Behold the Jargon Matrix | Plain Text
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Behold the Jargon Matrix

Behold the Jargon Matrix

Jargon Matrix

My brother-in-law, a mechanical engineer, once shared with me a sentence with which his manager portentously opened a meeting: “Before we push the boat out, we’ve got to get into bed with the beast”. I fell about laughing when I heard this. But everyone in the room had apparently understood what the boss was talking about: the need for everyone to familiarise themselves with a particular large piece of machinery before starting a project.

Jargon (“the terminology of a profession”) causes problems when it percolates outside the group that readily understands it. Since the 1980s, business has had an ever-higher public profile and its special language has spread further and further into the public domain, spawning endless buzzword websites and generators, snarky articles and annual jargon competitions.

Of course some jargon sounds ridiculous. Does anyone really want to “circle back” with anyone else? But jargon can also serve as useful shorthand. For example while it may still offend certain ears, “monetise” is a lot easier to write and say than “derive commercial value from”. Because it’s genuinely useful, some business jargon has made the leap into the everyday lexicon. “Proactive” (“tending actively to instigate changes in anticipation of future developments, as opposed to merely reacting to events as they occur”) was reviled in the 1990s but seems acceptable today – and has surely saved several forests’ worth of paper.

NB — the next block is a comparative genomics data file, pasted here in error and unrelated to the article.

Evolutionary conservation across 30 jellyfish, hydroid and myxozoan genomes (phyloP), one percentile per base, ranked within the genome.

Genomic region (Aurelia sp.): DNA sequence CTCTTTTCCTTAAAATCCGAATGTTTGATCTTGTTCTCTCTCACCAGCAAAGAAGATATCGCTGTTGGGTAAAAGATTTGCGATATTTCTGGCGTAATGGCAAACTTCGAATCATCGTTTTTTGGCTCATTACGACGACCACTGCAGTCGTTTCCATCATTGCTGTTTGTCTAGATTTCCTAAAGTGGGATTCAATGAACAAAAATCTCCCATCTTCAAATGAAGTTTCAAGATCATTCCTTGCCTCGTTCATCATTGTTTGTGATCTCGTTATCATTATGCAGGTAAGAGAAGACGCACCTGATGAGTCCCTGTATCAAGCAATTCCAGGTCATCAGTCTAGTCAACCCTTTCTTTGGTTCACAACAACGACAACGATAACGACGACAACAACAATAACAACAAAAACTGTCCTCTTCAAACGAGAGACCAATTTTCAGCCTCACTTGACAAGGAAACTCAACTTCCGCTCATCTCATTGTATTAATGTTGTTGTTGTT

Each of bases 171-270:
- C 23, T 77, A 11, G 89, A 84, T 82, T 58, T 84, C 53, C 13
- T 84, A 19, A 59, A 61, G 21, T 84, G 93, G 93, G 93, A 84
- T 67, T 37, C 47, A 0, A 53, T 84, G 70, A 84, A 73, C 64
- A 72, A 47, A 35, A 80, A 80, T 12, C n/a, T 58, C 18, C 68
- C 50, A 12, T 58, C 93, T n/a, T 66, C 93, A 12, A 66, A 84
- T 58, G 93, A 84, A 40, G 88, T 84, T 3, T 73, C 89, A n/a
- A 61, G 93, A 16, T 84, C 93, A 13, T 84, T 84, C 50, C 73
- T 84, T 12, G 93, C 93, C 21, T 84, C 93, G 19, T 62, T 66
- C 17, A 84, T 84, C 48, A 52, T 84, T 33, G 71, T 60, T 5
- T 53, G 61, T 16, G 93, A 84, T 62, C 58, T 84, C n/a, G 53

Language is fluid. And what was once seen as jargon can become part of the mix – if it’s worthy.

Bearing this in mind, we thought it would be fun to plot it on a chart to illustrate the degree to which different business jargon is acceptable and useful.

Entirely opinionated and subjective it may be, but the Jargon Matrix is based on 14 years of total immersion in the world of business copywriting.

It suggests, for example, that while “efficient and effective” sounds fine, it is meaningless nonsense. “Passion” in a business context is both meaningless and irritating. “Content” is genuinely useful but seriously irritating; and “proactive”, our star jargon term, is both useful and OK.

Chances are you have strong views on some or all of the Jargon Matrix. Tweet us @plaintexters with your views and we’ll see if there’s enough consensus to release a version 2!

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